The murders of two bloggers mark a surge in deadly anti-press violence. By John Otis
On April 23, 2012, Décio Sá, the most influential journalist and blogger in the northern Brazilian state of Maranhão, was shot three times in the head by a gunman who fled on a motorcycle. Sá was killed two months after the murder of Mario Randolfo Marques Lopes, a combative blogger who ran a local news website in Barra do Piraí, a town about 90 miles northwest of Rio de Janeiro.
The deaths of Sá and Randolfo, the first Brazilian news bloggers to be killed for their reporting, are part of a wider increase in journalist murders in the country since 2011. Randolfo’s case is also emblematic of a common plight for provincial journalists in Brazil: Without ties to major urban media outlets, these journalists lack visibility and the support of colleagues on a national level. Such a low profile can mean that the authorities feel little pressure to solve attacks on the provincial press. Unsolved attacks on journalists, in turn, can dissuade provincial reporters from investigating crime and corruption in their regions.
“When you have any kind of violence against journalists, this threatens other reporters who might want to do the same kind of work,” said Marcelo Moreira, editor-in-chief of TV Globo in Rio de Janeiro and president of the Brazilian Association for Investigative Journalism, or ABRAJI. “This is especially true in Brazil, where the number of attacks is increasing. That’s why we are so worried.”
Journalists and law enforcement officials told CPJ during visits in September 2012 to São Luis, Barra do Piraí, and Rio de Janeiro that Sá and Randolfo were likely targeted for their aggressive reporting on local political corruption and organized crime–stories that were largely ignored by the country’s major media based in Rio de Janeiro and São Paulo.
Radio journalists have often been gunned down in outlying areas of Brazil for their aggressive, often politically slanted reporting. But news bloggers, seen as more independent than radio reporters, have grown influential in many of the country’s second-tier cities and towns. Thus, bloggers have become the newest targets of those who want to muzzle the Brazilian media. “Traditionally, the largest number of journalist deaths in the interior was among radio journalists,” Jose Reinaldo Marques, an investigator for the Brazilian Press Association, an industry group based in Rio de Janeiro, told CPJ. “But that was until the bloggers came along.”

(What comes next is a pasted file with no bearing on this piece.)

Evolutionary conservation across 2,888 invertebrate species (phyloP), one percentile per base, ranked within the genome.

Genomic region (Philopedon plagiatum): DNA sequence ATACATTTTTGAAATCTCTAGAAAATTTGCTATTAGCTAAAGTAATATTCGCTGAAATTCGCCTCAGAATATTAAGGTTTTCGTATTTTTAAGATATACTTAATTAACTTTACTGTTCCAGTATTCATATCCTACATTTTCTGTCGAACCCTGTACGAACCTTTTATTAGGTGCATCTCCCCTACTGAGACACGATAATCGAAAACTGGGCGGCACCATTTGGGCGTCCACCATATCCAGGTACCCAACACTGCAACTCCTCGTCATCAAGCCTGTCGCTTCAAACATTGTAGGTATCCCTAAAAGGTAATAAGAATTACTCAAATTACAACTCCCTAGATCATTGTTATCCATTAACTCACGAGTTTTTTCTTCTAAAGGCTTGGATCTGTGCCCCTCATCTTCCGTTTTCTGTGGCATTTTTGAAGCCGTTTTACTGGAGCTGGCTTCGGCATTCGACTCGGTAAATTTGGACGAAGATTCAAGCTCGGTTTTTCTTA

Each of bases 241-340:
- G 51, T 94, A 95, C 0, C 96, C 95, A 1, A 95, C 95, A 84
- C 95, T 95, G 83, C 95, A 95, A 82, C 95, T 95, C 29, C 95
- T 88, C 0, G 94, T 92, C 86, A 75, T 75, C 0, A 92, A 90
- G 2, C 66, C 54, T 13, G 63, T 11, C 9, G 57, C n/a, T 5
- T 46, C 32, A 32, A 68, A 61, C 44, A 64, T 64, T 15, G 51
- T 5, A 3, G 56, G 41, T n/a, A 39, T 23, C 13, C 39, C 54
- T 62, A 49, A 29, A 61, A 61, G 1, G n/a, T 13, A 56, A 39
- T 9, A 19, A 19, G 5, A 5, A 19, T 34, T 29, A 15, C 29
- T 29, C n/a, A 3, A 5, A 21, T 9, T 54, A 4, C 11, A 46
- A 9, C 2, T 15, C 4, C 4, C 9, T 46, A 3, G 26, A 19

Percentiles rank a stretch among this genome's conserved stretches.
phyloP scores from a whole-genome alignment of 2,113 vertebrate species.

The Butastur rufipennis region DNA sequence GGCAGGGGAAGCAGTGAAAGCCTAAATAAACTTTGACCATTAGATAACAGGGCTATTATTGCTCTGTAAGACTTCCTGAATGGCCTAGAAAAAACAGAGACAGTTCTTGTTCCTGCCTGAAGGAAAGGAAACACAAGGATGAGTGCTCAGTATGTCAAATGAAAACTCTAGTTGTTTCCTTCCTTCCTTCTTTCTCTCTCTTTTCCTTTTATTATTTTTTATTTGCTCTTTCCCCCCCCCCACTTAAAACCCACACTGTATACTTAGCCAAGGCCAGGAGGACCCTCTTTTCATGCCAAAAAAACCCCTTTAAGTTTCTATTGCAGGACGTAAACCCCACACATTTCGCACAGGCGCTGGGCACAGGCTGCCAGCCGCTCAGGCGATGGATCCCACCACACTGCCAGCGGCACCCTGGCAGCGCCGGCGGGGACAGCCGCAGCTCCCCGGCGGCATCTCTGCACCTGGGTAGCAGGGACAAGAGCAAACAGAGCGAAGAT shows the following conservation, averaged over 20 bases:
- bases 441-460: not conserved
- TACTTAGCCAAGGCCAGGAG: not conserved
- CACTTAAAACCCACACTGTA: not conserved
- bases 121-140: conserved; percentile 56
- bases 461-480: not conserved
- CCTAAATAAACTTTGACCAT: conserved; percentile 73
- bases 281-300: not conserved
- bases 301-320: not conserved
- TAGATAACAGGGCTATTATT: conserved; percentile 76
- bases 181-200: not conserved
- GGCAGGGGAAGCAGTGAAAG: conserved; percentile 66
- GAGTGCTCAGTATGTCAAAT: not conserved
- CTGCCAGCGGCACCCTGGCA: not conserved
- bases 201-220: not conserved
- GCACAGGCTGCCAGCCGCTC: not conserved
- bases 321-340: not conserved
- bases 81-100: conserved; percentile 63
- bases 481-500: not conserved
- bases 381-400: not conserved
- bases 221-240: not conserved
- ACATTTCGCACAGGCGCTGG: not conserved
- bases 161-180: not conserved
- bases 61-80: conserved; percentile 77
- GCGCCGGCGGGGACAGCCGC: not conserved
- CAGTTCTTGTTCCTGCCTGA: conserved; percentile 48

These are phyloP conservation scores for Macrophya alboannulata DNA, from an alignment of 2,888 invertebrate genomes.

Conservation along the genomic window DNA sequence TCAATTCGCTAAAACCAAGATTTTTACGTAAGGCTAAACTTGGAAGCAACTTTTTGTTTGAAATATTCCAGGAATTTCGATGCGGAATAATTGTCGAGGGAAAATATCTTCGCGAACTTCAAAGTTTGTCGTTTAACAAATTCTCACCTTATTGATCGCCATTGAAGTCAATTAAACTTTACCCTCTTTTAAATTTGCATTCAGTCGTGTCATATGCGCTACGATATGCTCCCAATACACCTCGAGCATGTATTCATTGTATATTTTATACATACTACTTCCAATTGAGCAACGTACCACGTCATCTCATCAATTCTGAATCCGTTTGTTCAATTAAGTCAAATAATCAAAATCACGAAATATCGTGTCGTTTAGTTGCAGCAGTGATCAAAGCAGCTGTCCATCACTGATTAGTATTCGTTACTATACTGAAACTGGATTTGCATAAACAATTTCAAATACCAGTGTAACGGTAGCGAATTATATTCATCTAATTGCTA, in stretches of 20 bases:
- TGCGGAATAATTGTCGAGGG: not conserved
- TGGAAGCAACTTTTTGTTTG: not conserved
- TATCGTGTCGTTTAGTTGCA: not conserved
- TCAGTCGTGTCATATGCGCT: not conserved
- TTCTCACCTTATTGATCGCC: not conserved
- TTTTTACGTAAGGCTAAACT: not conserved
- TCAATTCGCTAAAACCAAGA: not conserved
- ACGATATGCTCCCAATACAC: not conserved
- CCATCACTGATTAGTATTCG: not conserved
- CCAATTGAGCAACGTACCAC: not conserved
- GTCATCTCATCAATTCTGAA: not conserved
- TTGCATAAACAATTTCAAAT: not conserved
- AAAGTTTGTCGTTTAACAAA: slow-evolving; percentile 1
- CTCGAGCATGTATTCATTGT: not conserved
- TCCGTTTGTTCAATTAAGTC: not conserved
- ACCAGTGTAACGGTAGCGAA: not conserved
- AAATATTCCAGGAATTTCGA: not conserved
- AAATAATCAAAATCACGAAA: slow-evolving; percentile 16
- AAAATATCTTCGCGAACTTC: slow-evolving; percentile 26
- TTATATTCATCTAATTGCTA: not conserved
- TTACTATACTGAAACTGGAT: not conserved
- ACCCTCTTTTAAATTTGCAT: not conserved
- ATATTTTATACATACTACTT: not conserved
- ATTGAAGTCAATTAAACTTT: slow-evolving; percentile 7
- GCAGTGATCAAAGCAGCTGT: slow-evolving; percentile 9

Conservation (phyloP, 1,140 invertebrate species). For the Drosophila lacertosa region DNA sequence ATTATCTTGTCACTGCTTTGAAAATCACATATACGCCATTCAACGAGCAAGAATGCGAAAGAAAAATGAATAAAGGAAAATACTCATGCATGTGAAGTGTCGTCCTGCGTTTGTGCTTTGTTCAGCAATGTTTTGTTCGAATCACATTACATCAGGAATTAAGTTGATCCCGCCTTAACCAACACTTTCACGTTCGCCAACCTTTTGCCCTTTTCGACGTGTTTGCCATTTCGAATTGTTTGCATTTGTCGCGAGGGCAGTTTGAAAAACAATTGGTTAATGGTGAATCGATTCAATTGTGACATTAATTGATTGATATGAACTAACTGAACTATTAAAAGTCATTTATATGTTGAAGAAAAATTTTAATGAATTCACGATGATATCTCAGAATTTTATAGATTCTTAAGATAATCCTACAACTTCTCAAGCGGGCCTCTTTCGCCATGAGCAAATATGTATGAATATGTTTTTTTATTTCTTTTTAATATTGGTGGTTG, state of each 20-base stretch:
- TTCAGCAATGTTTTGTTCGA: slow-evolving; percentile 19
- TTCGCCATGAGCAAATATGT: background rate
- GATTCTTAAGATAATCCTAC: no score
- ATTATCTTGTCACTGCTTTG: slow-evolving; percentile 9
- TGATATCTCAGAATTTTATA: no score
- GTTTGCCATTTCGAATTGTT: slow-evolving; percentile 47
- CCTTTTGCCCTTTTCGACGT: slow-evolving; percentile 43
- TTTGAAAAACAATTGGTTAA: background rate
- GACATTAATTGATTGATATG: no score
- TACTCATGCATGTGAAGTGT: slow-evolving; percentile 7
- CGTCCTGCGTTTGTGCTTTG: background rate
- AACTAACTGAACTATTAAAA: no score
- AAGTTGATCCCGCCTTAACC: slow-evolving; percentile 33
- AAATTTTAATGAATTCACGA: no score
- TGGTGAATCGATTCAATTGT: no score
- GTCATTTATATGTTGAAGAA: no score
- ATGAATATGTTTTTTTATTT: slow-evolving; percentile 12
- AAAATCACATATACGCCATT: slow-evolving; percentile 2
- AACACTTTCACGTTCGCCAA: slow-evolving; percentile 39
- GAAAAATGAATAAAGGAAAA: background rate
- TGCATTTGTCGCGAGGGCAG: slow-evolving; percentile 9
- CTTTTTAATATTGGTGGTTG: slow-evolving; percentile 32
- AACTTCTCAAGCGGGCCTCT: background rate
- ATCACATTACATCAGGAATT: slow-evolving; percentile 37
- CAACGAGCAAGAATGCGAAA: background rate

There are no official figures on the number of reported news blogs in Brazil. A 2011 survey by the Brazilian government’s Internet Facilitation Committee (Comitê Gestor da Internet no Brasil) found that 16 percent of online users in urban areas and 11 percent in rural areas had created blogs. The data revealed nothing about the nature of the writings, but it’s clear that serious blogs and Internet news sites focusing on current events are popping up across the country. For example, in the northern city of São Luis, the capital of Maranhão state where Sá was killed, about 20 widely read blogs cover news and politics, according to Marco Aurélio D’Eça, a blogger who was one of Sá’s closest friends.
D’Eça told CPJ that blogs and Internet news sites have shoved aside radio as the most important media in many provincial capitals and towns. These regions often lack aggressive hometown newspapers or TV stations, and they are largely overlooked by Brazil’s major media.
Radio stations once filled some of the gaps, but many are owned by politicians, and their reporters often produce accounts that favor their bosses, he said. Although some bloggers are also aligned with and paid by politicians, D’Eça said, he and many other independent bloggers “have more freedom to investigate” issues like drug smuggling, human trafficking, and environmental crimes.
In addition, radio news is generally aimed at a less educated audience and airs for just a few minutes before disappearing. By contrast, D’Eça said, local news stories and commentaries published online can have more impact because these posts are usually aimed at a more literate audience of politicians, business leaders, and opinion makers. In addition, blog posts are available on the Internet for months and can be reposted and emailed to reach a broader audience. As a result, corruption, political scandals, and gossip in rural Pernambuco, Mato Grosso, Bahía, and other states–stories that in the past would have remained local–can now be read by Internet users across the nation and reproduced by the mainstream media.